Crystalynn Tarr shows one of her many paintings on display in the lower gallery of the Station House Gallery during an opening last Thursday night.

Crystalynn Tarr shows one of her many paintings on display in the lower gallery of the Station House Gallery during an opening last Thursday night.

October exhibits feature mountains, a journey

Works by artists Shannon Williamson and Crystalynn Tarr are being shown at the Station House Gallery until Oct. 29

Works by artists Shannon Williamson and Crystalynn Tarr are being shown at the Station House Gallery until Oct. 29

Williamson’s exhibit, A Pilgrim’s Progress, portrays a journey to the Celestial City and the passages Williamson faced along the way.

“We are all going somewhere,” Williamson says. “Whether we move forward onto the road of least resistance or back sliding into the ruts of the past, we are ever moving. The important question one needs to ask is not where am I now, but rather where am I going?”

She says this isn’t a novel question but an age-old story best told by John Bunyan in The Pilgrim’s Progress.

“His magnificent work chronicles the life of Christian, who on the road to the Celestial City encounters many trials and tribulations along the way. Though the story was first told in 1678, the concept of the struggling pilgrim is just as relevant today as it was centuries ago.”

Williamson says this past year and a half has been one of both great loss and yet immense spiritual growth and understanding for herself.  In that time, her mother was diagnosed with terminal cancer and passed away after a spirited battle.

“My mother’s life, along with The Pilgrims Progress, is the framework in which I picture this hard road home and what inspired this new body of artwork. Each painting has come to represent various stations of a pilgrimage and the faithfulness of the Light to see us to safety. There are many struggles along the path, and each hill, valley, slough and river we inevitably cross, tempers us into who we are today and grants us a compass.”

Williamson, a former Williams Lake resident, grew up with an appreciation and love of the land that would fill her canvases and inspire her in the studio.

After graduating from high school she moved to Red Deer where she studied Art and Design at Red Deer College.

After two years in central Alberta she moved to Calgary and continued her studies in art and art history.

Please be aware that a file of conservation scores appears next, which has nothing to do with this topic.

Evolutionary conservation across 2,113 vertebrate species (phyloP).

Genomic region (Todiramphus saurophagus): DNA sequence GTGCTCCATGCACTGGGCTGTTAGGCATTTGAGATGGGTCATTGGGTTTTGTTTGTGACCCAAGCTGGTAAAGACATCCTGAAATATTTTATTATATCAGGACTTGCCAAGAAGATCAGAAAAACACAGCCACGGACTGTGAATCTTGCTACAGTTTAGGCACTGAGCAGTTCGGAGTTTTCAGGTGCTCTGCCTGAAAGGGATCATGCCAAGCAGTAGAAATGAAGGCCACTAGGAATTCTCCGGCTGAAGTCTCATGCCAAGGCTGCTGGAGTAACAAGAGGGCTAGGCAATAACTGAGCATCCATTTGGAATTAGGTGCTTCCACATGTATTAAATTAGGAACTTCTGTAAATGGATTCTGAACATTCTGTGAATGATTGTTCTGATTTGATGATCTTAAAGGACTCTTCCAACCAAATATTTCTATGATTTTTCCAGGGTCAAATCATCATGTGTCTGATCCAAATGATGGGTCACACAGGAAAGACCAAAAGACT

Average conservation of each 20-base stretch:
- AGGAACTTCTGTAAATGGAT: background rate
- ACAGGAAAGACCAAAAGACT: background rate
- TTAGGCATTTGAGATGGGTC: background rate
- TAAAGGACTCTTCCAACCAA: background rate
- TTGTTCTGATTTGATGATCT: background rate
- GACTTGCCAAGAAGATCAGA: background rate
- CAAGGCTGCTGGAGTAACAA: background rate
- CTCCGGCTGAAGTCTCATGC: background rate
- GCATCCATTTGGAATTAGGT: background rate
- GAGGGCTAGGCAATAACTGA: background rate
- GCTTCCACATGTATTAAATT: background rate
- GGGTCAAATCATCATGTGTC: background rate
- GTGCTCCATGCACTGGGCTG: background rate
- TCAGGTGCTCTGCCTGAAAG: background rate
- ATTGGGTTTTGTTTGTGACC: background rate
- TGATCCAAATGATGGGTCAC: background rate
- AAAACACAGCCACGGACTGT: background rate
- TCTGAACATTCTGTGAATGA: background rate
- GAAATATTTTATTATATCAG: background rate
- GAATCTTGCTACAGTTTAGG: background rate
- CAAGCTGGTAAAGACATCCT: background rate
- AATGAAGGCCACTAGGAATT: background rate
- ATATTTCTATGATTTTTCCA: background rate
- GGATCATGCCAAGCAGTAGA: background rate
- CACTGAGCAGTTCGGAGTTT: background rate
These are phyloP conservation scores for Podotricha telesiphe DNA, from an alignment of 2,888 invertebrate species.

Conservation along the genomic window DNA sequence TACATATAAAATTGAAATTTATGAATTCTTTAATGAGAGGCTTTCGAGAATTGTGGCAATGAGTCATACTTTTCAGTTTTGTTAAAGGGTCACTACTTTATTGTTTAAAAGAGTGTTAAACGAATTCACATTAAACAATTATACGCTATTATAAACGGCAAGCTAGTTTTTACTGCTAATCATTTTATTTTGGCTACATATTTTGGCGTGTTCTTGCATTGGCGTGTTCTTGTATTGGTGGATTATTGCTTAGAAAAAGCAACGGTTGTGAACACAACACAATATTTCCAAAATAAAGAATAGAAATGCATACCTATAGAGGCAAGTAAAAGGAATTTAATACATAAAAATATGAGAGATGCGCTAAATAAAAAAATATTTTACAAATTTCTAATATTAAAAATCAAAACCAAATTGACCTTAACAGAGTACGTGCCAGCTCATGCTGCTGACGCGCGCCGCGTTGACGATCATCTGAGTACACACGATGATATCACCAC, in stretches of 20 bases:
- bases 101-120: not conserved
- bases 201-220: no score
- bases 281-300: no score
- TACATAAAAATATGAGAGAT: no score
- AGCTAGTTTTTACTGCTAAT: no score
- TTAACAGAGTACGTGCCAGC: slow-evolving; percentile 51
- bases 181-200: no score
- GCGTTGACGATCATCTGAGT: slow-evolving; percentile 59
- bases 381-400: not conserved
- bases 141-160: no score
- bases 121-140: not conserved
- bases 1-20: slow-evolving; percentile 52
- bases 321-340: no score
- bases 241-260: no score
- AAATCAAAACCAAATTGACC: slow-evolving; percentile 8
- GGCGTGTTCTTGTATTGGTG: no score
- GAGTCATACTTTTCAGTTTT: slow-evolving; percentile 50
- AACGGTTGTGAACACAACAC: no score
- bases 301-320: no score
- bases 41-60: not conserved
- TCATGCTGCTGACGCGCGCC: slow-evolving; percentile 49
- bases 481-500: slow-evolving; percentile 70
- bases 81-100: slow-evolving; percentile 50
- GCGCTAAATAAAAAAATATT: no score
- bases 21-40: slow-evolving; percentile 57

Upon completion of her bachelor of fine arts in painting from the University of Calgary, Williamson began working at a art gallery in Calgary. She later became the assistant director at Wallace Galleries Ltd.

Though many of her hours are spent at the gallery, Williamson maintains a strong studio practice and teaches workshops dedicated to Encaustic painting — an ancient process of mixing pigment and beeswax.

Tarr, who grew up in Prince George with a family dedicated to weekend excursions up mountains and to the lakes or rivers, developed a love for the wilderness that is only rivalled by her passion for art.  Being an avid doodler during her school years brought much frustration to many teachers as tests, papers and notebooks routinely came back with elaborate decorations in the margins. It was only natural that these two passions should eventually merge and that her exhibit is aptly named My Heart, My Land.

“Biology was giving me a bit of a headache,” Tarr says, adding that art and spending time in the outdoors are her two passions.

At first Tarr tried to separate her passions and art took to the sidelines as she pursued sciences and outdoor recreational activities.  After several years of math, science and a series of migraines from number crunching Tarr gave in to her calling and immersed herself in art and English, eventually achieving the Art Award in her Grade 12 year.

It still took several years to solidify this merging of the outdoors and creative life but it finally happened.

Landscapes and specifically the mountains began to creep back into her art in 2009 as her return to the city after working at a wilderness camp in the Canadian Rockies increased her desire to be in the mountains again.

“Mountains have always been one of my passions,” she says.

In 2010 she earned the Toni Onley Award/Scholarship for a painting she submitted at Arts Fest and spent nine glorious days being inspired and gaining confidence in her work.

With continued correspondence with Lyndal Osbourne, one of the project’s mentors, and Rick Cepella, a project participant, Tarr jumped into the art world with both feet.

Shortly after returning from the  Toni Onley Artists’ Project Tarr’s work was accepted for exhibition at the Station House Gallery in Williams Lake and the Two Rivers Art Gallery in Prince George.  She was also able to participate in several projects initiated by the Community Arts Council in Prince George including a four-by-four-foot mural for their Creative Fusion project.

Throughout the past few years she has discovered that painting is a journey and the exhibition is the result of that process.  It is constantly evolving as she experiments, learns new techniques and tries new things both on canvas and in life.

Tarr continues to look forward to her journey of discovery of both the land in which she lives and the mediums with which she works.

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